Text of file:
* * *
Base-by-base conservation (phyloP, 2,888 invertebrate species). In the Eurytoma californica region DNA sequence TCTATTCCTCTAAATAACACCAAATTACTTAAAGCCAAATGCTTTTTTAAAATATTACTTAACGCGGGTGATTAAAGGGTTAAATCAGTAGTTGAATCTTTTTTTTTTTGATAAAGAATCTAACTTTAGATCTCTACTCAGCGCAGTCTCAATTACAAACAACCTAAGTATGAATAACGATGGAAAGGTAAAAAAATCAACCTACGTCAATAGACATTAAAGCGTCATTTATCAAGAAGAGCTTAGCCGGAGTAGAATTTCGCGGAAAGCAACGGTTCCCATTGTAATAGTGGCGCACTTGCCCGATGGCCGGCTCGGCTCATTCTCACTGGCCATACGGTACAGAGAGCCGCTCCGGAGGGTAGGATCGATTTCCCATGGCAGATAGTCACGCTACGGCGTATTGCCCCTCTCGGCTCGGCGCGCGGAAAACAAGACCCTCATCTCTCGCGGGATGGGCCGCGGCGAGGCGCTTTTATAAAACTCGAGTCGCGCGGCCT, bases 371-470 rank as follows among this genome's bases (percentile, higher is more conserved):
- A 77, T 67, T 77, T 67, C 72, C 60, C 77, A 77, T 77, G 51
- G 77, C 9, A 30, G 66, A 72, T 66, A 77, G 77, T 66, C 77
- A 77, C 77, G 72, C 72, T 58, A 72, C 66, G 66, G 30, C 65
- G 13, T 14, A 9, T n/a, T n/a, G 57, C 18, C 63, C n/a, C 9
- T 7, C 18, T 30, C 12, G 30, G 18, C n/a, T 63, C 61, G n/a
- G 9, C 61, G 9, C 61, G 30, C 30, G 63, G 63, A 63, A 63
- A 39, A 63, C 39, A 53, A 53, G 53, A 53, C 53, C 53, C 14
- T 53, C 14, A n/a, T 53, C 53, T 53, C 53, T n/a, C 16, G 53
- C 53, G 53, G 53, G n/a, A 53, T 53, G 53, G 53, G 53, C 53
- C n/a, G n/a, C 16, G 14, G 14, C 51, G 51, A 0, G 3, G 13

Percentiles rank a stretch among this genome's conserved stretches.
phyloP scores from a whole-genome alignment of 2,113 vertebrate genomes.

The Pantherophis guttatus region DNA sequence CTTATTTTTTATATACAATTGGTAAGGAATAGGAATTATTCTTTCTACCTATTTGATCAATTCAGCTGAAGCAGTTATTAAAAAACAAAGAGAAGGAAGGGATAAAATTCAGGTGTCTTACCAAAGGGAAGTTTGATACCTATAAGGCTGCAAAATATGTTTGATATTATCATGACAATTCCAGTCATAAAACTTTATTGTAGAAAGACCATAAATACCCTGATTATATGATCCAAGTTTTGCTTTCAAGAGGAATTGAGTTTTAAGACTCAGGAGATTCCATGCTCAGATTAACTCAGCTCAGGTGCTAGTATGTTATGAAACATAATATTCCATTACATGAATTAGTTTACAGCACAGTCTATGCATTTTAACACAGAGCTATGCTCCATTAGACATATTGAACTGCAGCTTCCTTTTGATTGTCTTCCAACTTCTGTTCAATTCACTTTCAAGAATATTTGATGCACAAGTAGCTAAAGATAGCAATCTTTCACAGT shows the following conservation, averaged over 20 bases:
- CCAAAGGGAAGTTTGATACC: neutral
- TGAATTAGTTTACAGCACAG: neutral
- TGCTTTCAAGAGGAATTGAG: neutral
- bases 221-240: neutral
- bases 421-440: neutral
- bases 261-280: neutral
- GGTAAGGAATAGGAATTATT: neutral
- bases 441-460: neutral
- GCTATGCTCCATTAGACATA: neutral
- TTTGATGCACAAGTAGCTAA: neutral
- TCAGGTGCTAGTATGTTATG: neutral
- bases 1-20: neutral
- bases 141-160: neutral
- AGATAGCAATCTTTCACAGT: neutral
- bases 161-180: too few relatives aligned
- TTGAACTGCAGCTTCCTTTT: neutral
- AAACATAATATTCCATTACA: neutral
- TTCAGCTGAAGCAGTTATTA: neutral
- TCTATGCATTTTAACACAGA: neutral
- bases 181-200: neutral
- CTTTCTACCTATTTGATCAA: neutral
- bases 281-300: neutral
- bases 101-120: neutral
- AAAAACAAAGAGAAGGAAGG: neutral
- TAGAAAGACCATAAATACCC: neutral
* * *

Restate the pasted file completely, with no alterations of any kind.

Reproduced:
Base-by-base conservation (phyloP, 2,888 invertebrate species). In the Eurytoma californica region DNA sequence TCTATTCCTCTAAATAACACCAAATTACTTAAAGCCAAATGCTTTTTTAAAATATTACTTAACGCGGGTGATTAAAGGGTTAAATCAGTAGTTGAATCTTTTTTTTTTTGATAAAGAATCTAACTTTAGATCTCTACTCAGCGCAGTCTCAATTACAAACAACCTAAGTATGAATAACGATGGAAAGGTAAAAAAATCAACCTACGTCAATAGACATTAAAGCGTCATTTATCAAGAAGAGCTTAGCCGGAGTAGAATTTCGCGGAAAGCAACGGTTCCCATTGTAATAGTGGCGCACTTGCCCGATGGCCGGCTCGGCTCATTCTCACTGGCCATACGGTACAGAGAGCCGCTCCGGAGGGTAGGATCGATTTCCCATGGCAGATAGTCACGCTACGGCGTATTGCCCCTCTCGGCTCGGCGCGCGGAAAACAAGACCCTCATCTCTCGCGGGATGGGCCGCGGCGAGGCGCTTTTATAAAACTCGAGTCGCGCGGCCT, bases 371-470 rank as follows among this genome's bases (percentile, higher is more conserved):
- A 77, T 67, T 77, T 67, C 72, C 60, C 77, A 77, T 77, G 51
- G 77, C 9, A 30, G 66, A 72, T 66, A 77, G 77, T 66, C 77
- A 77, C 77, G 72, C 72, T 58, A 72, C 66, G 66, G 30, C 65
- G 13, T 14, A 9, T n/a, T n/a, G 57, C 18, C 63, C n/a, C 9
- T 7, C 18, T 30, C 12, G 30, G 18, C n/a, T 63, C 61, G n/a
- G 9, C 61, G 9, C 61, G 30, C 30, G 63, G 63, A 63, A 63
- A 39, A 63, C 39, A 53, A 53, G 53, A 53, C 53, C 53, C 14
- T 53, C 14, A n/a, T 53, C 53, T 53, C 53, T n/a, C 16, G 53
- C 53, G 53, G 53, G n/a, A 53, T 53, G 53, G 53, G 53, C 53
- C n/a, G n/a, C 16, G 14, G 14, C 51, G 51, A 0, G 3, G 13

Percentiles rank a stretch among this genome's conserved stretches.
phyloP scores from a whole-genome alignment of 2,113 vertebrate genomes.

The Pantherophis guttatus region DNA sequence CTTATTTTTTATATACAATTGGTAAGGAATAGGAATTATTCTTTCTACCTATTTGATCAATTCAGCTGAAGCAGTTATTAAAAAACAAAGAGAAGGAAGGGATAAAATTCAGGTGTCTTACCAAAGGGAAGTTTGATACCTATAAGGCTGCAAAATATGTTTGATATTATCATGACAATTCCAGTCATAAAACTTTATTGTAGAAAGACCATAAATACCCTGATTATATGATCCAAGTTTTGCTTTCAAGAGGAATTGAGTTTTAAGACTCAGGAGATTCCATGCTCAGATTAACTCAGCTCAGGTGCTAGTATGTTATGAAACATAATATTCCATTACATGAATTAGTTTACAGCACAGTCTATGCATTTTAACACAGAGCTATGCTCCATTAGACATATTGAACTGCAGCTTCCTTTTGATTGTCTTCCAACTTCTGTTCAATTCACTTTCAAGAATATTTGATGCACAAGTAGCTAAAGATAGCAATCTTTCACAGT shows the following conservation, averaged over 20 bases:
- CCAAAGGGAAGTTTGATACC: neutral
- TGAATTAGTTTACAGCACAG: neutral
- TGCTTTCAAGAGGAATTGAG: neutral
- bases 221-240: neutral
- bases 421-440: neutral
- bases 261-280: neutral
- GGTAAGGAATAGGAATTATT: neutral
- bases 441-460: neutral
- GCTATGCTCCATTAGACATA: neutral
- TTTGATGCACAAGTAGCTAA: neutral
- TCAGGTGCTAGTATGTTATG: neutral
- bases 1-20: neutral
- bases 141-160: neutral
- AGATAGCAATCTTTCACAGT: neutral
- bases 161-180: too few relatives aligned
- TTGAACTGCAGCTTCCTTTT: neutral
- AAACATAATATTCCATTACA: neutral
- TTCAGCTGAAGCAGTTATTA: neutral
- TCTATGCATTTTAACACAGA: neutral
- bases 181-200: neutral
- CTTTCTACCTATTTGATCAA: neutral
- bases 281-300: neutral
- bases 101-120: neutral
- AAAAACAAAGAGAAGGAAGG: neutral
- TAGAAAGACCATAAATACCC: neutral